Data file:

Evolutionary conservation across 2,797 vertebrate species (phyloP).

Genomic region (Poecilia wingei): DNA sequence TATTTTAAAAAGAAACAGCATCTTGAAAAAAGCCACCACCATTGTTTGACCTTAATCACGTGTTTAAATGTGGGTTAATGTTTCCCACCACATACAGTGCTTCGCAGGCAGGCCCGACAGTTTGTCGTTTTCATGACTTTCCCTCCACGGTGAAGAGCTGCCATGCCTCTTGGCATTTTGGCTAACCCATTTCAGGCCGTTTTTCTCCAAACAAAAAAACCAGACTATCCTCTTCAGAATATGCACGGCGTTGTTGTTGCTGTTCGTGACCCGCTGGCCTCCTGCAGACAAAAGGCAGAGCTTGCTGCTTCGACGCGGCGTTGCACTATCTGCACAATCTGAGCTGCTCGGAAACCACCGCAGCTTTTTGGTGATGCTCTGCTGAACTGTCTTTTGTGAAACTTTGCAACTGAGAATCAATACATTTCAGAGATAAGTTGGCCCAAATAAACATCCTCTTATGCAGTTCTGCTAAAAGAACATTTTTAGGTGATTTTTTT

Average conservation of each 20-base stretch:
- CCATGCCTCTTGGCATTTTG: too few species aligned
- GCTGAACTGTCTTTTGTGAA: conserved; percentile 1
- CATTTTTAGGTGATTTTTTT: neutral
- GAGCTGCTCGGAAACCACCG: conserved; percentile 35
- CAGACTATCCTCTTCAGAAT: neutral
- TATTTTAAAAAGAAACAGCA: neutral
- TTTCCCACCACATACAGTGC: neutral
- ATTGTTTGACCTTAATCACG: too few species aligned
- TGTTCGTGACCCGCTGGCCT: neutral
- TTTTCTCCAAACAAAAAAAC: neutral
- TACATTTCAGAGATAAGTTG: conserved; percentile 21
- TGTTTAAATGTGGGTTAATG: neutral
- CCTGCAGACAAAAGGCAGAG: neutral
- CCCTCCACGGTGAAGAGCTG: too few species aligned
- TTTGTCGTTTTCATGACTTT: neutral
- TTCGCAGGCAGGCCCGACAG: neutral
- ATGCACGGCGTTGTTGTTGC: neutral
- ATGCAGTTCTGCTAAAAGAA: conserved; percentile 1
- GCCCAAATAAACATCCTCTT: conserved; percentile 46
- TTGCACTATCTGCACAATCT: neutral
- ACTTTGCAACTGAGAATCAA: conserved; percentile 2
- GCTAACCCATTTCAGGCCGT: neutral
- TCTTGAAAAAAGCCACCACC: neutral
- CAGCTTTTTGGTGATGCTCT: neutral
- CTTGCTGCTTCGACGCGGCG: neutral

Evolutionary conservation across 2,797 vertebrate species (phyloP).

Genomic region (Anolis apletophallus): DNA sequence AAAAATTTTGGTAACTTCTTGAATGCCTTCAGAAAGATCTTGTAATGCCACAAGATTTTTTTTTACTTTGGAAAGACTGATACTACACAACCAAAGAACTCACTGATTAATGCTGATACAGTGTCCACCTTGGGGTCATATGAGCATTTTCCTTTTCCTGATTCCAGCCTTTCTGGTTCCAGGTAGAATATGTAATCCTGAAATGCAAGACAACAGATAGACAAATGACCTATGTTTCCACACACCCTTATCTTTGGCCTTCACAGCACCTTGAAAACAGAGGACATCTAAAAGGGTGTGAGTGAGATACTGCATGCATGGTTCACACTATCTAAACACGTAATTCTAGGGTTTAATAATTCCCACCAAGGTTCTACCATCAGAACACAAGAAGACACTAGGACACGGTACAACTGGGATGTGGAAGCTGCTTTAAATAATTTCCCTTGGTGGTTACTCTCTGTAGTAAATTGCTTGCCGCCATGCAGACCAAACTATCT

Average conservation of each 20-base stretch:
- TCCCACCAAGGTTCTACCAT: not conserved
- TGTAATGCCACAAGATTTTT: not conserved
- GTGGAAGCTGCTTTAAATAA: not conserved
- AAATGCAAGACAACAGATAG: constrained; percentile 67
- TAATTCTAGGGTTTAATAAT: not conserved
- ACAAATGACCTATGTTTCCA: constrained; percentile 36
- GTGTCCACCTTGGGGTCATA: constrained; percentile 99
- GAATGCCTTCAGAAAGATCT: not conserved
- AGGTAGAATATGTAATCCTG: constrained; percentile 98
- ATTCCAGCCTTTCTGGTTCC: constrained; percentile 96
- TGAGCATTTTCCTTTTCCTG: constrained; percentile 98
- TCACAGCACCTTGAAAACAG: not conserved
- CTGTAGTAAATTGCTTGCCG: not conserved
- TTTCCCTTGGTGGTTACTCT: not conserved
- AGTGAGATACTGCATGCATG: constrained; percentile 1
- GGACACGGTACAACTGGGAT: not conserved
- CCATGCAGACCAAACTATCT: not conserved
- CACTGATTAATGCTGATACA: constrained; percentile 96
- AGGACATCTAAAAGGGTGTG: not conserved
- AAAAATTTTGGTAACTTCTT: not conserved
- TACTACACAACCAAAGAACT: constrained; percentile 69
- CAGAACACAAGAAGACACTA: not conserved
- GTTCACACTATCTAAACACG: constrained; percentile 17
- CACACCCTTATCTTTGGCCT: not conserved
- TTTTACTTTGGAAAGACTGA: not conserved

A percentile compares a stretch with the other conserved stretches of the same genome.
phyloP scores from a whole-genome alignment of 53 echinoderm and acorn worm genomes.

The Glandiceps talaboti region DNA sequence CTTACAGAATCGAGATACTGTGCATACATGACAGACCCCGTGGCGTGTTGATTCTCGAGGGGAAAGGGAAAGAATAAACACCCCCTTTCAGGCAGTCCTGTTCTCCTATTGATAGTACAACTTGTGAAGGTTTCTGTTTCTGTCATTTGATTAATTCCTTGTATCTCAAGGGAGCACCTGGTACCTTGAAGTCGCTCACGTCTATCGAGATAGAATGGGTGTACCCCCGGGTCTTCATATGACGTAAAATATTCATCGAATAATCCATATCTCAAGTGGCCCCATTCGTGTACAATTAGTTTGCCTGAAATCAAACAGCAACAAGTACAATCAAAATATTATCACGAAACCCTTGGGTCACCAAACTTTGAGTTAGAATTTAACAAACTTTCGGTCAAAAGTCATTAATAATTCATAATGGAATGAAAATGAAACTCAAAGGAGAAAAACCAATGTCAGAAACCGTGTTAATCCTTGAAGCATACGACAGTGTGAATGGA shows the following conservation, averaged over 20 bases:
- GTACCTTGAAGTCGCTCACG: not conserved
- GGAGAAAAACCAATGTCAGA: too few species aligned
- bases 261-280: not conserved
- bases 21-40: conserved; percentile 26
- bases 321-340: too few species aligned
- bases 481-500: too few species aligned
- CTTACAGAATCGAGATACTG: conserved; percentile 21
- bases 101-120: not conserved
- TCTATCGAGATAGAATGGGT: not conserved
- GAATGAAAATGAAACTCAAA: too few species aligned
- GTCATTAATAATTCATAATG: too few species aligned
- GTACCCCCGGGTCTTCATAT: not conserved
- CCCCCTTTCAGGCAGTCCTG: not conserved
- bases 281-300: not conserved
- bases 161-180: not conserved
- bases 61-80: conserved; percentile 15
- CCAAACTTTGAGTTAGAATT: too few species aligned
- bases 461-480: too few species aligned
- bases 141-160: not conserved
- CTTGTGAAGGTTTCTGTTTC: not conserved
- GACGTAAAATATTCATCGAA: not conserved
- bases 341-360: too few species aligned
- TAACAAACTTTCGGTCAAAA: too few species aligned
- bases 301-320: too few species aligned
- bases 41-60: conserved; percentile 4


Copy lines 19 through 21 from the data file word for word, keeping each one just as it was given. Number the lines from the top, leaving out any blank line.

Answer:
- TTCGCAGGCAGGCCCGACAG: neutral
- ATGCACGGCGTTGTTGTTGC: neutral
- ATGCAGTTCTGCTAAAAGAA: conserved; percentile 1